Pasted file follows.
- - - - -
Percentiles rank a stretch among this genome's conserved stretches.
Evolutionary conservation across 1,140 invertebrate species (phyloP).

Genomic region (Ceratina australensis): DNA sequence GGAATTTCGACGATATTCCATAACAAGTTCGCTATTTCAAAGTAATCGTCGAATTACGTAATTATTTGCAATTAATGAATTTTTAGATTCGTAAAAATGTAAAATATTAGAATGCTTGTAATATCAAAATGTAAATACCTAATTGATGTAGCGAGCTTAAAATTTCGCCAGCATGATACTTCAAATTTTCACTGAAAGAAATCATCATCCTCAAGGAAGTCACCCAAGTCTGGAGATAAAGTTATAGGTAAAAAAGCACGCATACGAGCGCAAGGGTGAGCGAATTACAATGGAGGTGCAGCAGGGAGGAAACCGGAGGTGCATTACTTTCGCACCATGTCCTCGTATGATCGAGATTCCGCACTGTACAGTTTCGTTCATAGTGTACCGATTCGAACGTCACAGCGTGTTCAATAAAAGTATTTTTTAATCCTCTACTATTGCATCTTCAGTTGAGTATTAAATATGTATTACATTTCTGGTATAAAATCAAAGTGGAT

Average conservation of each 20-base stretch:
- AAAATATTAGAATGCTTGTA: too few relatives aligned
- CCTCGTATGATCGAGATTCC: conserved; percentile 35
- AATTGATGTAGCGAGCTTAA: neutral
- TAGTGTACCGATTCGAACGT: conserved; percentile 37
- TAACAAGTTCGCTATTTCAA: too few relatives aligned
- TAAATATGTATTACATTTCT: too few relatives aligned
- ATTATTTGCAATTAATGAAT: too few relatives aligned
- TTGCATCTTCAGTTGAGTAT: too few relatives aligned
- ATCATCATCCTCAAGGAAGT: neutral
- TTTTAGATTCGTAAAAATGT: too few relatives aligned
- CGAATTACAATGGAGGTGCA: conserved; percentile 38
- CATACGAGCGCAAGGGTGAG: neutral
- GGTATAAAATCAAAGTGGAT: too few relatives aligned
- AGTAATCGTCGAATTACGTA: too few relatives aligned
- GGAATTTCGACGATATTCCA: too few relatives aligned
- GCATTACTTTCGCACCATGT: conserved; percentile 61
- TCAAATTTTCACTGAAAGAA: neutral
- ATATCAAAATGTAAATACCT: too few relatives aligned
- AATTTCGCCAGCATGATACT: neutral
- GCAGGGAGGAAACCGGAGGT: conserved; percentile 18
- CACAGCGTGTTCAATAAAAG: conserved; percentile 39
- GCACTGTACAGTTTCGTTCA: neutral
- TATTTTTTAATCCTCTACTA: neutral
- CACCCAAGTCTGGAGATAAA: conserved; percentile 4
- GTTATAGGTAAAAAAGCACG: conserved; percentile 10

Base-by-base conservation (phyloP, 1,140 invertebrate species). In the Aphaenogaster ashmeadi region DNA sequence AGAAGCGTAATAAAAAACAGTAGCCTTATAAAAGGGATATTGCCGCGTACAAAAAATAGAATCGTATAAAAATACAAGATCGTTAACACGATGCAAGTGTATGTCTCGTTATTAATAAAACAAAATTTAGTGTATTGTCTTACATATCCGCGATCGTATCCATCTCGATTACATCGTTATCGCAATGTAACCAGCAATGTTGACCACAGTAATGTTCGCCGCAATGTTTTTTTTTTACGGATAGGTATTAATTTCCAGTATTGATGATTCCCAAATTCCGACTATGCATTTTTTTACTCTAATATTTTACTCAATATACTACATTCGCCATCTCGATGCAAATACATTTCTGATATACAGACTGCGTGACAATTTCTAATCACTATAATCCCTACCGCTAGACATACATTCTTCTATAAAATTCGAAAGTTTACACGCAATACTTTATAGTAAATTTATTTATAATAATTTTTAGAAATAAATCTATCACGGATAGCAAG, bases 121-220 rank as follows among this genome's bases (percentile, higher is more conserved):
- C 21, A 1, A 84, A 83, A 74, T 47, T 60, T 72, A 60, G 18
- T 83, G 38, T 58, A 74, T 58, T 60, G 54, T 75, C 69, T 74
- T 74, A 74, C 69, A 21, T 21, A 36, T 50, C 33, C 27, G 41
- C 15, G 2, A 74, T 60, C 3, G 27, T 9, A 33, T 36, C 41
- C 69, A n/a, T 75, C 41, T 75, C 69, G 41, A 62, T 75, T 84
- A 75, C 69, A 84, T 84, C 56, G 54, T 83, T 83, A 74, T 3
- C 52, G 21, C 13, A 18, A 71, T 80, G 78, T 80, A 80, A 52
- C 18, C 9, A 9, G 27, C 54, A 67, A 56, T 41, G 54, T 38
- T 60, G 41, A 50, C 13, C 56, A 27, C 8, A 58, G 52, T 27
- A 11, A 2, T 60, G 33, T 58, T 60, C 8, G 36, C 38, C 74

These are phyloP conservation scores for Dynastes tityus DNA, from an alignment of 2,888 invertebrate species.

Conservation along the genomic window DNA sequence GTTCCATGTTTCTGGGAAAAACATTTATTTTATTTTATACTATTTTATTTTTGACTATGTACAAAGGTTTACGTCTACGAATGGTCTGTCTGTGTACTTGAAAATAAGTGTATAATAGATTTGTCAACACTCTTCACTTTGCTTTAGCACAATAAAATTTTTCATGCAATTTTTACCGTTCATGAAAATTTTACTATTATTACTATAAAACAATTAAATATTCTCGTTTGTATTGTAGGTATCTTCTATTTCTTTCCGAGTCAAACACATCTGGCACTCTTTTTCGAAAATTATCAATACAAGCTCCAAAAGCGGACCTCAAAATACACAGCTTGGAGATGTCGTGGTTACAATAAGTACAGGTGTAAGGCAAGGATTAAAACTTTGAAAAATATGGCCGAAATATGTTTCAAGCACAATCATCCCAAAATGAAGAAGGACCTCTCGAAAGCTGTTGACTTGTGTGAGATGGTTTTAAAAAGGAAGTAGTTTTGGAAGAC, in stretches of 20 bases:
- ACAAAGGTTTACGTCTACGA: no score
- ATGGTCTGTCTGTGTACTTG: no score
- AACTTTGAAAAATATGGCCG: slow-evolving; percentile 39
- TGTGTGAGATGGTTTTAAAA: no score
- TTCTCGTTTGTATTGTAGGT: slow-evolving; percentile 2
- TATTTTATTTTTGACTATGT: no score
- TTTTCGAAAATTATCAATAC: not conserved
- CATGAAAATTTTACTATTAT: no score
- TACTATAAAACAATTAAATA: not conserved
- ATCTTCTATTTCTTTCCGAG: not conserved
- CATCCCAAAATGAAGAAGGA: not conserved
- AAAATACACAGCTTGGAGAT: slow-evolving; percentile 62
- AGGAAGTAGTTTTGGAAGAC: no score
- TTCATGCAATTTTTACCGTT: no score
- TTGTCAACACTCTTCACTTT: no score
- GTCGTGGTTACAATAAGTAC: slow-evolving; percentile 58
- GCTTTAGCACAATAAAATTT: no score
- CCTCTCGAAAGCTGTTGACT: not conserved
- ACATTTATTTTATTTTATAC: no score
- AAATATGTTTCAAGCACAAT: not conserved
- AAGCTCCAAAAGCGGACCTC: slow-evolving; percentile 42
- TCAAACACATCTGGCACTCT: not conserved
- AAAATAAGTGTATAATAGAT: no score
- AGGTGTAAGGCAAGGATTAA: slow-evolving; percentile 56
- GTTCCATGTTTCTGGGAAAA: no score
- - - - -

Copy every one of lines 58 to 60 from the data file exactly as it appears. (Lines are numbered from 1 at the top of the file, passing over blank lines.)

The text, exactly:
- GTCGTGGTTACAATAAGTAC: slow-evolving; percentile 58
- GCTTTAGCACAATAAAATTT: no score
- CCTCTCGAAAGCTGTTGACT: not conserved